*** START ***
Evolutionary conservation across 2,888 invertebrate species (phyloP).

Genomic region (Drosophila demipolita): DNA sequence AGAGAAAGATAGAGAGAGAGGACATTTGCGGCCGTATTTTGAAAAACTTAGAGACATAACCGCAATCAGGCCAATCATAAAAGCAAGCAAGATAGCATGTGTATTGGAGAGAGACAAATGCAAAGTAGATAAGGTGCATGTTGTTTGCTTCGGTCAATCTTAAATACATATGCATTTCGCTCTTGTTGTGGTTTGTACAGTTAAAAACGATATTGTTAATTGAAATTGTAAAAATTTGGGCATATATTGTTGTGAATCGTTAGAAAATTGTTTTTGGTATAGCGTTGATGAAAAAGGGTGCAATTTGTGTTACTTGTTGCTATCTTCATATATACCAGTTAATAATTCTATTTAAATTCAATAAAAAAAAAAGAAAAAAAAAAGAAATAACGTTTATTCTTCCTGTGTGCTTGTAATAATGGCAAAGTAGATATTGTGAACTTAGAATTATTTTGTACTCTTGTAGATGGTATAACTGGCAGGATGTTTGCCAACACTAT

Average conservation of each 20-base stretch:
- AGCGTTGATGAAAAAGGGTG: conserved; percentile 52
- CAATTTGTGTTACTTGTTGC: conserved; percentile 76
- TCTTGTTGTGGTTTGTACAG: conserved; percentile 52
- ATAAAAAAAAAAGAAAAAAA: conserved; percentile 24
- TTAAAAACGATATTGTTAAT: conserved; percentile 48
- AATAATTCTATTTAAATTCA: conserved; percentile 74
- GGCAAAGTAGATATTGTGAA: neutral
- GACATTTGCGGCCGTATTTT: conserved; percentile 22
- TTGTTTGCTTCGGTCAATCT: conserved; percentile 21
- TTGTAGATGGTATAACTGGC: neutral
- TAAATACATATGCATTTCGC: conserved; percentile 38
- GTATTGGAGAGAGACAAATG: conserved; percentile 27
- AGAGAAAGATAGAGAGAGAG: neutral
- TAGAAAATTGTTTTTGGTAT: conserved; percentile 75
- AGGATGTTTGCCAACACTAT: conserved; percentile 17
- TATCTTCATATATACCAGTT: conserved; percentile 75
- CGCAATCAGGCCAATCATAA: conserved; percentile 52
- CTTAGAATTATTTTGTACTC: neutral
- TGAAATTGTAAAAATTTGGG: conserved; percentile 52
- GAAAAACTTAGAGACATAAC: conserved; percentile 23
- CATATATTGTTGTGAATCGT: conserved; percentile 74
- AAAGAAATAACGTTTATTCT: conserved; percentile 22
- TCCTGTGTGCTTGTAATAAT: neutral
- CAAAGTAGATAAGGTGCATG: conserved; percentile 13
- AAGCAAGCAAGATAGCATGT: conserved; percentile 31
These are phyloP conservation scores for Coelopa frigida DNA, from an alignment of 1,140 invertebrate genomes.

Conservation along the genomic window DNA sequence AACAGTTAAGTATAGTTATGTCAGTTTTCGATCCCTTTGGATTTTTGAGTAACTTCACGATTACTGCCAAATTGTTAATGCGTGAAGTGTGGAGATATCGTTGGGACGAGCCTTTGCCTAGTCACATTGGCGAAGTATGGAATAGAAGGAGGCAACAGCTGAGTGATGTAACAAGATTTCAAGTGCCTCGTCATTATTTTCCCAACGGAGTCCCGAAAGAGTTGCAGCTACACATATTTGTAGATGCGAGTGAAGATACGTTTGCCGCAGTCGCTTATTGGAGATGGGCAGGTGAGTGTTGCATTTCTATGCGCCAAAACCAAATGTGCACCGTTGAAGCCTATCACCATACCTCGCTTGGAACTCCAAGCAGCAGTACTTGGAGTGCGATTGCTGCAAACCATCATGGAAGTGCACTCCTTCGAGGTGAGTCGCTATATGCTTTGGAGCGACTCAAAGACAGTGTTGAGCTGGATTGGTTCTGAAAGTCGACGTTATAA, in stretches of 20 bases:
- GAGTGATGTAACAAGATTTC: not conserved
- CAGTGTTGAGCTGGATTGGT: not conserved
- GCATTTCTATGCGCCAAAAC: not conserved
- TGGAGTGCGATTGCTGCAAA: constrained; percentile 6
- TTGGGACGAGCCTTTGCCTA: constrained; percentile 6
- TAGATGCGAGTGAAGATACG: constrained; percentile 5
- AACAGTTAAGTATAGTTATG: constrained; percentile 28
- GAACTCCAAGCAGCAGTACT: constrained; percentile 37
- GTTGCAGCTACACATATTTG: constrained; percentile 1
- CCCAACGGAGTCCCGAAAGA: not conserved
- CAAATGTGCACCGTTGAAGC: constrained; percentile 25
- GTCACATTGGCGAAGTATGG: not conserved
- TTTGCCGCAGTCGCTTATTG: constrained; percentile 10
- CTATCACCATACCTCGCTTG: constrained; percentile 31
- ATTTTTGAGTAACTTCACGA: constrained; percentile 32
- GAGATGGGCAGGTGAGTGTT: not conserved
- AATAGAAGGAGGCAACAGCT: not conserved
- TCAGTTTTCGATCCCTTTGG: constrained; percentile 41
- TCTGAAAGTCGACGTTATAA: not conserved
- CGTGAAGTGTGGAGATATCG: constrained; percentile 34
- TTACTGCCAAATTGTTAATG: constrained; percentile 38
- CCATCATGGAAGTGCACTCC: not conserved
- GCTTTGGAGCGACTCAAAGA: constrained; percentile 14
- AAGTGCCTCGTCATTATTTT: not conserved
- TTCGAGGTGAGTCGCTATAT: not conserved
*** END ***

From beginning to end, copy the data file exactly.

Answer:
Evolutionary conservation across 2,888 invertebrate species (phyloP).

Genomic region (Drosophila demipolita): DNA sequence AGAGAAAGATAGAGAGAGAGGACATTTGCGGCCGTATTTTGAAAAACTTAGAGACATAACCGCAATCAGGCCAATCATAAAAGCAAGCAAGATAGCATGTGTATTGGAGAGAGACAAATGCAAAGTAGATAAGGTGCATGTTGTTTGCTTCGGTCAATCTTAAATACATATGCATTTCGCTCTTGTTGTGGTTTGTACAGTTAAAAACGATATTGTTAATTGAAATTGTAAAAATTTGGGCATATATTGTTGTGAATCGTTAGAAAATTGTTTTTGGTATAGCGTTGATGAAAAAGGGTGCAATTTGTGTTACTTGTTGCTATCTTCATATATACCAGTTAATAATTCTATTTAAATTCAATAAAAAAAAAAGAAAAAAAAAAGAAATAACGTTTATTCTTCCTGTGTGCTTGTAATAATGGCAAAGTAGATATTGTGAACTTAGAATTATTTTGTACTCTTGTAGATGGTATAACTGGCAGGATGTTTGCCAACACTAT

Average conservation of each 20-base stretch:
- AGCGTTGATGAAAAAGGGTG: conserved; percentile 52
- CAATTTGTGTTACTTGTTGC: conserved; percentile 76
- TCTTGTTGTGGTTTGTACAG: conserved; percentile 52
- ATAAAAAAAAAAGAAAAAAA: conserved; percentile 24
- TTAAAAACGATATTGTTAAT: conserved; percentile 48
- AATAATTCTATTTAAATTCA: conserved; percentile 74
- GGCAAAGTAGATATTGTGAA: neutral
- GACATTTGCGGCCGTATTTT: conserved; percentile 22
- TTGTTTGCTTCGGTCAATCT: conserved; percentile 21
- TTGTAGATGGTATAACTGGC: neutral
- TAAATACATATGCATTTCGC: conserved; percentile 38
- GTATTGGAGAGAGACAAATG: conserved; percentile 27
- AGAGAAAGATAGAGAGAGAG: neutral
- TAGAAAATTGTTTTTGGTAT: conserved; percentile 75
- AGGATGTTTGCCAACACTAT: conserved; percentile 17
- TATCTTCATATATACCAGTT: conserved; percentile 75
- CGCAATCAGGCCAATCATAA: conserved; percentile 52
- CTTAGAATTATTTTGTACTC: neutral
- TGAAATTGTAAAAATTTGGG: conserved; percentile 52
- GAAAAACTTAGAGACATAAC: conserved; percentile 23
- CATATATTGTTGTGAATCGT: conserved; percentile 74
- AAAGAAATAACGTTTATTCT: conserved; percentile 22
- TCCTGTGTGCTTGTAATAAT: neutral
- CAAAGTAGATAAGGTGCATG: conserved; percentile 13
- AAGCAAGCAAGATAGCATGT: conserved; percentile 31
These are phyloP conservation scores for Coelopa frigida DNA, from an alignment of 1,140 invertebrate genomes.

Conservation along the genomic window DNA sequence AACAGTTAAGTATAGTTATGTCAGTTTTCGATCCCTTTGGATTTTTGAGTAACTTCACGATTACTGCCAAATTGTTAATGCGTGAAGTGTGGAGATATCGTTGGGACGAGCCTTTGCCTAGTCACATTGGCGAAGTATGGAATAGAAGGAGGCAACAGCTGAGTGATGTAACAAGATTTCAAGTGCCTCGTCATTATTTTCCCAACGGAGTCCCGAAAGAGTTGCAGCTACACATATTTGTAGATGCGAGTGAAGATACGTTTGCCGCAGTCGCTTATTGGAGATGGGCAGGTGAGTGTTGCATTTCTATGCGCCAAAACCAAATGTGCACCGTTGAAGCCTATCACCATACCTCGCTTGGAACTCCAAGCAGCAGTACTTGGAGTGCGATTGCTGCAAACCATCATGGAAGTGCACTCCTTCGAGGTGAGTCGCTATATGCTTTGGAGCGACTCAAAGACAGTGTTGAGCTGGATTGGTTCTGAAAGTCGACGTTATAA, in stretches of 20 bases:
- GAGTGATGTAACAAGATTTC: not conserved
- CAGTGTTGAGCTGGATTGGT: not conserved
- GCATTTCTATGCGCCAAAAC: not conserved
- TGGAGTGCGATTGCTGCAAA: constrained; percentile 6
- TTGGGACGAGCCTTTGCCTA: constrained; percentile 6
- TAGATGCGAGTGAAGATACG: constrained; percentile 5
- AACAGTTAAGTATAGTTATG: constrained; percentile 28
- GAACTCCAAGCAGCAGTACT: constrained; percentile 37
- GTTGCAGCTACACATATTTG: constrained; percentile 1
- CCCAACGGAGTCCCGAAAGA: not conserved
- CAAATGTGCACCGTTGAAGC: constrained; percentile 25
- GTCACATTGGCGAAGTATGG: not conserved
- TTTGCCGCAGTCGCTTATTG: constrained; percentile 10
- CTATCACCATACCTCGCTTG: constrained; percentile 31
- ATTTTTGAGTAACTTCACGA: constrained; percentile 32
- GAGATGGGCAGGTGAGTGTT: not conserved
- AATAGAAGGAGGCAACAGCT: not conserved
- TCAGTTTTCGATCCCTTTGG: constrained; percentile 41
- TCTGAAAGTCGACGTTATAA: not conserved
- CGTGAAGTGTGGAGATATCG: constrained; percentile 34
- TTACTGCCAAATTGTTAATG: constrained; percentile 38
- CCATCATGGAAGTGCACTCC: not conserved
- GCTTTGGAGCGACTCAAAGA: constrained; percentile 14
- AAGTGCCTCGTCATTATTTT: not conserved
- TTCGAGGTGAGTCGCTATAT: not conserved